Egyptian man sentenced to 3 years in jail for blasphemy
October 24, 2011
As you might recall, in late August I wrote that Egyptian police had arrested 23-year-old Ayman Yusef Mansur for "insulting Islam" in postings on his Facebook wall. Last week, the case came to an unfortunate close when a court convicted and sentenced Mansur to three years in prison, with hard labor, according to the news outlet Agence France-Presse (AFP).
The AFP reported via the Middle Eastern News Agency (MENA) that Mansur was found guilty because he "intentionally insulted the dignity of the Islamic religion and attacked it with insults and ridicule on Facebook." MENA did not disclose what he allegedly said, but Mansur's postings apparently "aimed at the Noble Koran, the true Islamic religion, the Prophet of Islam and his family and Muslims, in a scurrilous manner."
Egypt's blasphemy law is often used to silence religious minorities (think Shiite Muslims and Christians), religious dissidents, and secularists. For instance, in 2007 an atheist blogger received a four-year prison term for insulting the Muslim prophet and former president Hosni Mubarak.
Egyptian lawmakers will decide on a new constitution after this winter's election, but the blasphemy provision will likely remain in place. Strongly Islamic candidates, who would leave in place previous language stating that Islam is the country's main source of legislation, are expected to perform well in the election. Even if secular candidates win a fair share of seats, the topic is considered by most too controversial for secularists to openly challenge.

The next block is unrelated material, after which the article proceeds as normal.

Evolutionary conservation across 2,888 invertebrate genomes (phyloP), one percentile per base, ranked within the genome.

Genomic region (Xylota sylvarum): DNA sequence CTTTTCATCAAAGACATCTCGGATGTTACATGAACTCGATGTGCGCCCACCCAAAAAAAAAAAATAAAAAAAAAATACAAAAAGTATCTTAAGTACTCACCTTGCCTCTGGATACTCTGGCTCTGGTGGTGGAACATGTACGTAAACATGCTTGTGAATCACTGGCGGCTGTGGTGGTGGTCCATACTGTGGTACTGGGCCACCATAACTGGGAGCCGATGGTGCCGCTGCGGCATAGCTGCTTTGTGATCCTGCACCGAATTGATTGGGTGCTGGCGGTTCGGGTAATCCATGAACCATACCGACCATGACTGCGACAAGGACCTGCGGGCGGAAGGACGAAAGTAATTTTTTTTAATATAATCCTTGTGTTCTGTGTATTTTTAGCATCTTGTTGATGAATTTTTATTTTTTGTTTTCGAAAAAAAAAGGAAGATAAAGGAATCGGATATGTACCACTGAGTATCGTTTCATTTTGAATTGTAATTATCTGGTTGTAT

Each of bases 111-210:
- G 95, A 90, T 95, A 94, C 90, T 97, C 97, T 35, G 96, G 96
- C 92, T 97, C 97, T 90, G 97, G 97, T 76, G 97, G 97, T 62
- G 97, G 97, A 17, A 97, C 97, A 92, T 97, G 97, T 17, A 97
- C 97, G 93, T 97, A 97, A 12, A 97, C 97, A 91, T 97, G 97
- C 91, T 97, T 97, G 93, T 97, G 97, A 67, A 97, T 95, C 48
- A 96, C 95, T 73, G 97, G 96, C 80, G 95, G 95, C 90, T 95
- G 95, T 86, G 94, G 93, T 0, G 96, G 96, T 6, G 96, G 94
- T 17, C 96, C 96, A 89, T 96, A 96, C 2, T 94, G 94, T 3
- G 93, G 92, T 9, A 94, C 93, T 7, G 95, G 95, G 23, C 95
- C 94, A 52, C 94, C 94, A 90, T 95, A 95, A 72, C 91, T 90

It's worth noting that the UN Human Rights Committee recently condemned blasphemy laws and other restrictions on freedom of belief and expression as inconsistent with existing international law.
One can only hope Egyptians were listening.
#1 Daniel Mann (Guest) on Saturday October 29, 2011 at 3:33pm
Thanks for reporting on this case. As I’m sure you are aware, in some Islamic countries, the penalty is death. Indeed, nowhere in the Islamic world is criticism of Islam tolerated. Meanwhile, Islam is free to criticize everyone else.
Do you think that this Islamic intolerance is somewhat equivalent to the growing intolerance we are seeing in this country?
#2 Daniel Mann (Guest) on Saturday October 29, 2011 at 3:34pm
Oh darn! My link -
#3 Organon on Monday October 31, 2011 at 8:26pm
Daniel, is the intolerance (in the USA, I assume) intolerance from Muslims towards others or from Christians towards non-believers?
#4 gray1 on Thursday November 03, 2011 at 8:15am
When in Rome…
Welcome Arab Spring?